Some Dutch researchers recently illustrated once again that “security by obscurity” is not a good way to secure systems. Transport for London (TFL) have for some years been running a prepay card system called the “Oyster Card”. The Oyster Card is an RFID card that you wave over a sensor at the start and end of your train trip, which takes money from your prepay account with TFL. Oyster offers a preferential rate, cheaper than paper tickets, and has had a very high take-up rate with London commuters and residents.
However, the system has now been cracked. At the heart of the Oyster card is a chip called the Mifare Classic, which uses a secret algorithm. Some Dutch researchers decided to target this system, and have discovered how this works. As a demonstration, they used their knowledge to create their own card, which they used to travel around free on the London Underground for a day.
Their interest in the Oyster Card probably stems from the fact that the same Mifare Classic chip is also used in access cards used to secure Government buildings in the Netherlands. In a rather nice demonstration of the separation of powers working in a democratic country, they now have leave from a Dutch judge to publish details of how the Mifare algorithm works, which they will be doing at a security conference in the coming October. This would not have been the outcome that the Dutch government would want, since they now have to take extra steps to secure buildings with more security personnel.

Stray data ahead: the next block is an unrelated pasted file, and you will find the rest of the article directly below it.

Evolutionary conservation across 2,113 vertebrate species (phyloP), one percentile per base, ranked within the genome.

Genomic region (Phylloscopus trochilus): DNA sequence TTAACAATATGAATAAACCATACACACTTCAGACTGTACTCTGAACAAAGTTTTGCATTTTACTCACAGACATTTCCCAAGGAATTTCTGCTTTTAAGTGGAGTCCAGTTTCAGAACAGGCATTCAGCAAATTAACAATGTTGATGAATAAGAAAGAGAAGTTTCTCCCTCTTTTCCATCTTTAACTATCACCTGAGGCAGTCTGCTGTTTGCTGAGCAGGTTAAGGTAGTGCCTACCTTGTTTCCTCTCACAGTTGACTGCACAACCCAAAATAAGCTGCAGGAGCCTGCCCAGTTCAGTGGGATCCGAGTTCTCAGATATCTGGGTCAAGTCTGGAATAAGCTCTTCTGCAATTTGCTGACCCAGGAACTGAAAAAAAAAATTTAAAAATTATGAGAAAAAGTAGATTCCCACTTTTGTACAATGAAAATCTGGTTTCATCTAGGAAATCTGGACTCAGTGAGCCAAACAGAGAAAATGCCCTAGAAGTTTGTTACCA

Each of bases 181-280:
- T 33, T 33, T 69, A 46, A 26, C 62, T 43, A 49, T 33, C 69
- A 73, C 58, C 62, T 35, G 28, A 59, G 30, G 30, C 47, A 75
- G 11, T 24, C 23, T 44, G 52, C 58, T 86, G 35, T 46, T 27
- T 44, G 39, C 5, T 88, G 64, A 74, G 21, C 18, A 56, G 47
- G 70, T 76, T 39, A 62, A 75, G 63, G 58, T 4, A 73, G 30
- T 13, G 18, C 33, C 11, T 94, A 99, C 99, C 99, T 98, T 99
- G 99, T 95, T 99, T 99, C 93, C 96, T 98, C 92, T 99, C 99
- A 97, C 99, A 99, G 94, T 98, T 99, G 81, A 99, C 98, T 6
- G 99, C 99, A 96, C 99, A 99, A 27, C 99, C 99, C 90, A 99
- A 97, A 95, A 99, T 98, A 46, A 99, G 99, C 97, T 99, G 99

But “hushing the problem up” is not a solution in the security world. The problems don’t go away when you punish the researchers. For every ethical hacker there are probably another two Black-Hats who want to sell the information to those that could profit from free travel in London, or access to Dutch Government property.